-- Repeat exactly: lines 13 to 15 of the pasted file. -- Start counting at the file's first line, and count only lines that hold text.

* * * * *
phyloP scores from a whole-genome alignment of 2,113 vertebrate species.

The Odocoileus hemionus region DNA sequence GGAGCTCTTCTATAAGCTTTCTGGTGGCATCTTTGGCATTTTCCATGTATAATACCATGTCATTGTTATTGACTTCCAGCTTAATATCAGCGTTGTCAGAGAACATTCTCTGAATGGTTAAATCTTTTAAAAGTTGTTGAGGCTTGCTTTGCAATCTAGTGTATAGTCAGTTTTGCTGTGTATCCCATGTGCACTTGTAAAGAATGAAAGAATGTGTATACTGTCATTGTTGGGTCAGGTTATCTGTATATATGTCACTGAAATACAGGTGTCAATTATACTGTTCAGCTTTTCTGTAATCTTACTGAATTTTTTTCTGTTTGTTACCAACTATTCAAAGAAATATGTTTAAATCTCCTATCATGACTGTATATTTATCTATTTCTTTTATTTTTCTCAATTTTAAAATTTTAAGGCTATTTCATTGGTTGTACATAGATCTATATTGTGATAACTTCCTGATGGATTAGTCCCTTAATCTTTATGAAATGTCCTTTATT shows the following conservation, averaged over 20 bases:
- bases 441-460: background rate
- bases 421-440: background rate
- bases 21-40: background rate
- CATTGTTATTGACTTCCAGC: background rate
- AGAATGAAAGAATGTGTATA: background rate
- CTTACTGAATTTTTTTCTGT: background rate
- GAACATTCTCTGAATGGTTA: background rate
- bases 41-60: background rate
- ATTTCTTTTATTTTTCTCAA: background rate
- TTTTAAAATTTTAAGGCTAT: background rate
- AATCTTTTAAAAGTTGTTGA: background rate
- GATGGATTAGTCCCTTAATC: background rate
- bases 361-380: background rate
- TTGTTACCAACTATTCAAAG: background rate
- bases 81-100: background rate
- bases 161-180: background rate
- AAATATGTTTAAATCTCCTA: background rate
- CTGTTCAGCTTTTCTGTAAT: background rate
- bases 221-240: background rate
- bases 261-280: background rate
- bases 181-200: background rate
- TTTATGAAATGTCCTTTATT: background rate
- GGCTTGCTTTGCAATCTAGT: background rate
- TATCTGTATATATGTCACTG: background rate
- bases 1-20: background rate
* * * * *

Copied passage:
- AATCTTTTAAAAGTTGTTGA: background rate
- GATGGATTAGTCCCTTAATC: background rate
- bases 361-380: background rate